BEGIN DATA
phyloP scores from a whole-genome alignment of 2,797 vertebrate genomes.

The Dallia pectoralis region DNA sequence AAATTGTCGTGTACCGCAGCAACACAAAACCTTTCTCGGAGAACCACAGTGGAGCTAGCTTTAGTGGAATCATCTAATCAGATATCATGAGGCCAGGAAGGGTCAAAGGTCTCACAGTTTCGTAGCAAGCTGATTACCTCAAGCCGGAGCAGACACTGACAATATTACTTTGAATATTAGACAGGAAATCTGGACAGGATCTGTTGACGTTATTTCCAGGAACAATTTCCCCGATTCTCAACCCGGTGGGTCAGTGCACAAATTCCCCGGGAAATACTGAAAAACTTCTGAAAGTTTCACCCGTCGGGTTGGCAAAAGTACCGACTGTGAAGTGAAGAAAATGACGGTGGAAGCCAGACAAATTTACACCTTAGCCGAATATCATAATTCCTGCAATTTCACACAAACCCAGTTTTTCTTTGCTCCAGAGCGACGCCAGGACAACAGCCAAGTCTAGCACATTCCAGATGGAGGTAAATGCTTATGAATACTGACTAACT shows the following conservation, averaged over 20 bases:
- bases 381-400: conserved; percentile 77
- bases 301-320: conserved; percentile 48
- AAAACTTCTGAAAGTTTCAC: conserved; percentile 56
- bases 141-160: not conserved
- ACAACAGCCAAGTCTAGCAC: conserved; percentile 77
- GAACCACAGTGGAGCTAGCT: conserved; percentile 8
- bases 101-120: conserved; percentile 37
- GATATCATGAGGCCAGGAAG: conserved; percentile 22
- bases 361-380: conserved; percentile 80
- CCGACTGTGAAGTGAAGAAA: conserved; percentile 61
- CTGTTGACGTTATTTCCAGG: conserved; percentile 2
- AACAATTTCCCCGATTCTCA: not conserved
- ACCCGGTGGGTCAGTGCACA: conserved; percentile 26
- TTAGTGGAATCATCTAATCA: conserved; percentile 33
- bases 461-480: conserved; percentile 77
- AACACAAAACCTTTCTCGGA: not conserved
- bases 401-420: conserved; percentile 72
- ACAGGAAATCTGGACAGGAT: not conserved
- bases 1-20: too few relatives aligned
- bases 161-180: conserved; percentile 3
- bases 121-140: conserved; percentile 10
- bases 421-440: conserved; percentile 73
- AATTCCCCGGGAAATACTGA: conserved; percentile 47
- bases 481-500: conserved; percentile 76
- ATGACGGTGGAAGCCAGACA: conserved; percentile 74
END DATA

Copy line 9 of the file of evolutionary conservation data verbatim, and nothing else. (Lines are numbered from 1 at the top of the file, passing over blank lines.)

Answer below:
- bases 101-120: conserved; percentile 37